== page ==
October 26, 2000
JOSE M. FLORES (NO. 97-CF-399), AND JOSE T. MARINO (NO. 97-CF-548), APPELLANTS,
UNITED STATES, APPELLEE.
Before Wagner, Chief Judge, and Terry, Associate Judge, and King, Senior
The opinion of the court was delivered by: King, Senior Judge
Appeals from the Superior Court of the District of Columbia (Hon. John H. Bayly, Jr., Trial Judge)
Argued March 16, 1999
Opinion for the court by Senior Judge KING.
Dissenting opinion by Chief Judge WAGNER at p. .
Appellants Jose M. Flores ("Flores") and Jose T. Marino ("Marino") were found guilty by a jury of unlawful possession with intent to distribute a controlled substance, in violation of D.C. Code § 33-541 (a)(1) (1996). Appellant Marino argues (1) that the arresting officers did not have reasonable articulable suspicion to conduct an investigative stop; and (2) alternatively, that the officers' actions constituted an unwarranted extension of the investigative stop. Appellant Flores argues that the trial court abused its discretion by permitting the government to cross-examine him as to his use of crack/cocaine, and by allowing the government to contradict his subsequent denial with his positive drug test results. We affirm.
On April 18, 1996, at approximately 8:15 p.m., Investigator William Witkowski and Detective Jose Solloso were driving in an unmarked police car in the 1400 block of Park Road when they noticed appellants Marino and Flores standing next to each other on a nearby sidewalk. Witkowski and Solloso were about twenty feet away when they noticed "Marino hand Flores a green cylinder like tube, a ChapStick container." The officers pulled their vehicle up to the two men and were about eight to ten feet away when Flores noticed the car and the officers and dropped the container to the ground. Marino then placed his foot on top of the ChapStick container. The plain- clothed officers exited the car, identified themselves, and detained Marino and Flores. Detective Solloso then "backed up Marino a couple of steps and reached down and recovered the ChapStick container from under his foot." Inside the container were ten white rock-like substances, later identified as cocaine.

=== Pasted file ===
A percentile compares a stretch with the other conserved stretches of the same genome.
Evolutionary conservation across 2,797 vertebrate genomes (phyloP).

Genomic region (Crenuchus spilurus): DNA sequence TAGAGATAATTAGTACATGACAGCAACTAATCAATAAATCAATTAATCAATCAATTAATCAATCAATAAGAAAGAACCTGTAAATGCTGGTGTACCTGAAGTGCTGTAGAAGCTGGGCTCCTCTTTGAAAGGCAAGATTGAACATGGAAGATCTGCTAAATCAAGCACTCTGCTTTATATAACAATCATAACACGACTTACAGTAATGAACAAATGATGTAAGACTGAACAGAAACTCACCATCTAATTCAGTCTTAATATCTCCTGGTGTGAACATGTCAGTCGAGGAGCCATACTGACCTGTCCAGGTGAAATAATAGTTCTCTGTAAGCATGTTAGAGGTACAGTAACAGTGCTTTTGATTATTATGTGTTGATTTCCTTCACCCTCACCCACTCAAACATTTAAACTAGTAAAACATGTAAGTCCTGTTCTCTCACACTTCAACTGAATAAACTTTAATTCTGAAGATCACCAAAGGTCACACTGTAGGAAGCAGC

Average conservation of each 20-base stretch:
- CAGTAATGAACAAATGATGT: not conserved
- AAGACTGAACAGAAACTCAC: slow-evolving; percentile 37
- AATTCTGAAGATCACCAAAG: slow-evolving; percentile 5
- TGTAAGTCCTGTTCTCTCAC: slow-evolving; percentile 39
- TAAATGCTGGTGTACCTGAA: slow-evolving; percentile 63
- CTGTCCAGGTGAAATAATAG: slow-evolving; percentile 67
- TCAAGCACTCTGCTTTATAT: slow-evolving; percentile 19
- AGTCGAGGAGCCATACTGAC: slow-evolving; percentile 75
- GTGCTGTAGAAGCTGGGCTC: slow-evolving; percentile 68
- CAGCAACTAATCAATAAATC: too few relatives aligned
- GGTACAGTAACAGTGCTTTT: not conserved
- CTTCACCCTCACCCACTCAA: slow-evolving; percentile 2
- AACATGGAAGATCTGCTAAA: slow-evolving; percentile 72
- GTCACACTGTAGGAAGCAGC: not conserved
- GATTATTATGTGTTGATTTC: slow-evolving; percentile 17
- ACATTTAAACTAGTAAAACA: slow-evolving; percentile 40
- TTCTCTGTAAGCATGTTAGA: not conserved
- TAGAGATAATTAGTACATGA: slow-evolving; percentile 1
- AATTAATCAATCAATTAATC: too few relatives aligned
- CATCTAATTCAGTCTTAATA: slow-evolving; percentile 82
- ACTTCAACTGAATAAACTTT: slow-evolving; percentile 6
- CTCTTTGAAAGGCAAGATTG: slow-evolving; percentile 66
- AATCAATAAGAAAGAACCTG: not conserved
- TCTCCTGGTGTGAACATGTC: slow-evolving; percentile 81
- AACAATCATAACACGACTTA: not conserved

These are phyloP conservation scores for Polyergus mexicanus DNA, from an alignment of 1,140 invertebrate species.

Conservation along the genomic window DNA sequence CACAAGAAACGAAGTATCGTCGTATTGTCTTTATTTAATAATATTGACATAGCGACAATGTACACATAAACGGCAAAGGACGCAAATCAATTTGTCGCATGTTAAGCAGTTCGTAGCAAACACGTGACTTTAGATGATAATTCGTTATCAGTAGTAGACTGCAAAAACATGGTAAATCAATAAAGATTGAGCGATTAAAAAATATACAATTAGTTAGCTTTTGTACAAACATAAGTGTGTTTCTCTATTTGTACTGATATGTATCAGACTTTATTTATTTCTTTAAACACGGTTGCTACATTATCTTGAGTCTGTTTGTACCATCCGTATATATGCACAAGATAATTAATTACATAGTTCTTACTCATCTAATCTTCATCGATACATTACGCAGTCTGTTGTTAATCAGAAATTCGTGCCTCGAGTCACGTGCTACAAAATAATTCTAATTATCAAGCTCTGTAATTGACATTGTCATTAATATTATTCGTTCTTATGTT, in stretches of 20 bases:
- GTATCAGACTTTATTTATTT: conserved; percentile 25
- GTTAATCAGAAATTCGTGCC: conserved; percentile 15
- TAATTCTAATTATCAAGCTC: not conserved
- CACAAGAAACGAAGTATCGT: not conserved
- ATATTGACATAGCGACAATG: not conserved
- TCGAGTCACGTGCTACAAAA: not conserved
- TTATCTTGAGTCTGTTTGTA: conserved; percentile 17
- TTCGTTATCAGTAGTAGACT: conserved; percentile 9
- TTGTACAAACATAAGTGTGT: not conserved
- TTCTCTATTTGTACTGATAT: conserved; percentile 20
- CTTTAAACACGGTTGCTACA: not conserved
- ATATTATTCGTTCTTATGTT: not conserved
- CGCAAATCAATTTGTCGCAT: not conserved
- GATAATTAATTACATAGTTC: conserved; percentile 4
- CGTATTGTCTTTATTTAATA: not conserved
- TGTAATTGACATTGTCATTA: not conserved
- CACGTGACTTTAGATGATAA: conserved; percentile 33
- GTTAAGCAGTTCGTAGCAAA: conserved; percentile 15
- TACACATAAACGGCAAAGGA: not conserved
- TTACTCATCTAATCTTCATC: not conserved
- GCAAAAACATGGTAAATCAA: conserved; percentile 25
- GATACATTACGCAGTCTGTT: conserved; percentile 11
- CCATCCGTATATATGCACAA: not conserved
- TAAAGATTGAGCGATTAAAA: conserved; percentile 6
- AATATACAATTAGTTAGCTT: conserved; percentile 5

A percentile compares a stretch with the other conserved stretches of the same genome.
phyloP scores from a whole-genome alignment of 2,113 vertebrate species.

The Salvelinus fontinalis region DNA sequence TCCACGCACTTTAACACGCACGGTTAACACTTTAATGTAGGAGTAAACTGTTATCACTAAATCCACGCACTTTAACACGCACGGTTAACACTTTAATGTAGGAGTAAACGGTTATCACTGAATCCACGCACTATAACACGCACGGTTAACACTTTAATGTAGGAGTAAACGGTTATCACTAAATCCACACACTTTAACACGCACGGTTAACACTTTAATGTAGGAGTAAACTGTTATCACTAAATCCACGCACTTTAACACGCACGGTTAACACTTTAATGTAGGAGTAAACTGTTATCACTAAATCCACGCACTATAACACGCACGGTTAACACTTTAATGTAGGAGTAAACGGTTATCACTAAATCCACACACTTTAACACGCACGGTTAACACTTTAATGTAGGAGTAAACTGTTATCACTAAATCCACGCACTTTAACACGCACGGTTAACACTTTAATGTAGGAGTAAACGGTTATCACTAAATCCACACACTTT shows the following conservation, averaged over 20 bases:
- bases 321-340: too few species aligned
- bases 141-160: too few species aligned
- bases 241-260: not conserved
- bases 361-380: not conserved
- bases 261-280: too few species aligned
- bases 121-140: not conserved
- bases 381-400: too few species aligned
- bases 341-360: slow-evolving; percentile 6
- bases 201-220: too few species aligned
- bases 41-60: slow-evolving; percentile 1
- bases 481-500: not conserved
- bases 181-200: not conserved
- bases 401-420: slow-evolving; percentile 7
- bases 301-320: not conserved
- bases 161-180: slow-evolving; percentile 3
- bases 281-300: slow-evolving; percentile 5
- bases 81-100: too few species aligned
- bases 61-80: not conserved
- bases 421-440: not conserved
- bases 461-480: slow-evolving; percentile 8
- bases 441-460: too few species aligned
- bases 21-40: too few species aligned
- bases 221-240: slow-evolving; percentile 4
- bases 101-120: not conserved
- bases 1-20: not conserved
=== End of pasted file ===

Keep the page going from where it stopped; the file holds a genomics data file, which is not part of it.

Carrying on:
Investigator Witkowski testified that he had participated in more than one thousand drug arrests, at least fifty of which occurred around the 1400 block of Park Road, an area "notorious for the sale of crack/cocaine." Furthermore, Witkowski testified that ChapStick containers recently have become a common means of packaging cocaine.
In addition to the evidence revealed at the suppression hearing, the government presented evidence at trial that Flores carried $60 and two pagers, and Marino possessed $346 and one pager. Appellants were convicted by a jury of unlawful possession with intent to distribute a controlled substance, in violation of D.C. Code § 33-541 (a)(1). These appeals followed.
I. Marino's Appeal
Prior to trial, Marino filed a motion to suppress the cocaine, arguing that the police did not have evidence sufficient to justify the initial stop. The trial court denied the motion.
In this appeal, Marino presents two arguments in support of his contention that the seizure was unlawful. First, he argues that the officers did not have reasonable articulable suspicion to conduct an investigative stop under Terry v. Ohio, 392 U.S. 1 (1968). Second, Marino maintains that Officer Solloso's removal of his foot from the ChapStick container constituted an unwarranted extension of the Terry stop. Accordingly, Marino contends that the trial court erred in denying his motion to suppress the cocaine evidence found in the ChapStick container.
In support of his contention that the officers did not have reasonable articulable suspicion to conduct a Terry stop, Marino argues that "the only reason for [his] seizure and subsequent arrest was the fact that he and [Flores] were present in an area that is know for crack cocaine." On this record, Marino's argument is unavailing.
In reviewing the trial court's denial of a motion to suppress, the scope of our review is limited. Brown v. United States, 590 A.2d 1008, 1020 (D.C. 1991). We must defer to the trial court's findings of fact. Lawrence v. United States, 566 A.2d 57, 60 (D.C. 1989). We view the evidence in the light most favorable to the prevailing party, and "all reasonable inferences therefrom must be viewed in favor of sustaining the trial court ruling." Peay v. United States, 597 A.2d 1318, 1320 (D.C. 1991) (en banc) (citations omitted). Whether the evidence establishes that there was a reasonable articulable suspicion is reviewed de novo. Brown, supra, 590 A.2d at 1020.